This is Bliss

Sunday mornings offer a moment’s respite from my normal routine and allow me the opportunity to indulge in a macchiato and a little writing. As much as I love my normal days, I love this time.

The weather has finally changed. The girls are enjoying going for walks again. Oriel immediately noticed that there are birds in the trees now. She stops what she is doing and says, “Did you hear that?” when she hears them singing. Macey is quick to spot every new sign of life. Every excursion outside is full of new discoveries. They are both old enough to play in the yard while I work in the garden so I am actually looking forward to devoting some time and energy into reclaiming some of that mess this year.

Lilly had her first official sleep over this week. The first night went so well, we ended up with a house guest for the whole weekend. We all enjoy having her around and Lilly really loves, and wants to share with her. She was raised in the unique situation where she was the baby until she was 5, and then in that year, her older siblings all moved away and she became the big sister she always wanted to be. She is a wonderful big sister (most of the time). In her heart, she wants good things for her siblings. When she is offered something, she always asks with her best manners if she can have one for her sisters as well. But, being the oldest, Lilly is always the boss. Her friend is a delightfully independent only child, having her around is teaching my daughters some lessons in diplomacy that our current power structure is not able to provide. She is a little shy, but I think that she enjoys the non-stop action of our home.

Yesterday they took turns pushing each other around the block in a stroller pretending to be babies. I was a little shocked at what the neighbors might think, but then I listened to the silly things they were saying floating over the garden fence where I was attempting to prune a half-dead bush. I heard the laughter erupting deep from their souls, filling the air with joy and suddenly I didn’t care anymore. They were happy, safe, and not hurting anyone. Children used to play and laugh on the sidewalks.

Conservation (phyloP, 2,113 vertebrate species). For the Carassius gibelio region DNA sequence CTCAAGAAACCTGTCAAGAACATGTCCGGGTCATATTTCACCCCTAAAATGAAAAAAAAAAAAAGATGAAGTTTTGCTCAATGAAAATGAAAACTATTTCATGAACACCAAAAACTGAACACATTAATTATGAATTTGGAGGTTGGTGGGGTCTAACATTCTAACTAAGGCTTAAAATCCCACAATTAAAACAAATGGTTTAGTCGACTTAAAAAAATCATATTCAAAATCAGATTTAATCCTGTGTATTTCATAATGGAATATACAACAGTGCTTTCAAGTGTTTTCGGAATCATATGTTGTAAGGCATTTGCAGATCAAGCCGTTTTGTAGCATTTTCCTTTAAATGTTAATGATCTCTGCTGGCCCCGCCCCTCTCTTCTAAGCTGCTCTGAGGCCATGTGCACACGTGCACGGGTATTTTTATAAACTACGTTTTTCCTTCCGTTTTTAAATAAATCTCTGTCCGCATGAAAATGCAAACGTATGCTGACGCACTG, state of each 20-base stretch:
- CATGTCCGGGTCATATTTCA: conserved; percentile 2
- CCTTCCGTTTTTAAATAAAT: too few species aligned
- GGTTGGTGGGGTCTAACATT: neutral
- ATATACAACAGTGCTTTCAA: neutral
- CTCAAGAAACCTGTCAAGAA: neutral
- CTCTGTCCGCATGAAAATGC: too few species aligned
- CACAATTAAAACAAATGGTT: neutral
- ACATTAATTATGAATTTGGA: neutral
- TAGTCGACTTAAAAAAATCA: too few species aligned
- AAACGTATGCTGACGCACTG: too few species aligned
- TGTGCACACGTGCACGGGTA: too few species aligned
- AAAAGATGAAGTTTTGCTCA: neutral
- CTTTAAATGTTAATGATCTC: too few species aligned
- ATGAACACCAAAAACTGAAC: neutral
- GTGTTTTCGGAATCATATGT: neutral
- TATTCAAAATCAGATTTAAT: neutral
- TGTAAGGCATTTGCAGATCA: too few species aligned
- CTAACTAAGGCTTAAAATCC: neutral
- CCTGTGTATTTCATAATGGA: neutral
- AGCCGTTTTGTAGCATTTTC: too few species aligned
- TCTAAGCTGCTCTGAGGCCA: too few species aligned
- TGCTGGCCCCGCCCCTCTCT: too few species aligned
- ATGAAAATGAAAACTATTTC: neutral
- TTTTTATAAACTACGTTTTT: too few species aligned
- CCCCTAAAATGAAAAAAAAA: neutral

We took a walk into town to the ancient bakery, in hopes of procuring a fifty-cent bag of popcorn and cookies. It smells like old building, sweets, stale bread and nicotine oozing from the walls; a clinging reminder of the days when old men would meet for coffee and cigarettes. Drinking down cup after cup of the diluted common swill, hassling the new help and lighting up and dragging on fags; both literally and figuratively. Complaining about the state of everything and blaming it on everyone else, each of them stubbornly refusing to accept anything different than their own polluted reality. Most of these dinosaurs are gone now, but their essence remains trapped in the pores of the room, a faded yellow memory of jaundice perception.

Macey quickly spotted the only purple butterfly in a field of shiny yellow and pink flowers, and staked claim as her own. Although I do believe Oriel saw it first, I am unwilling to give her anything but the plain white bears because she doesn’t actually eat the cookie but licks the hard smooth icing, allowing it to dissolve on her tongue… And all over her face and clothes, which is no big deal until you add food coloring which is evil for all sorts of reasons. When the big girls realized they were not going to get the butterfly, they asked for doughnuts. A strawberry filled for Lilly and Bavarian cream for her friend. They were out of popcorn.

Our purchases in a waxy white bag, we climbed down the old creaky steps exit to the sunny sidewalk. We walk around the corner to find a shady stoop to sit on since the city hasn’t replaced the benches yet. Conversation and giggles punctuate the quiet Saturday afternoon as we enjoy our treats and each other’s company. While licking up the red jelly dripping through her fingers, Lilly says, “This doughnut is SO GOOD! It tastes just like strawberries.”

I look over at the girls in their stroller lovingly indulging in their pretty cookies. I ask, “How you like your cookies girls?”

Macey quickly answers, “Mine tastes like butterflies!”

To which we all erupt in a fit of laughter and repulsion, Macey’s eyes sparkle and she giggles knowing she made a great joke. Oriel swings her feet, excited by all the laughing and exclaims, “Delicious!”

This is bliss.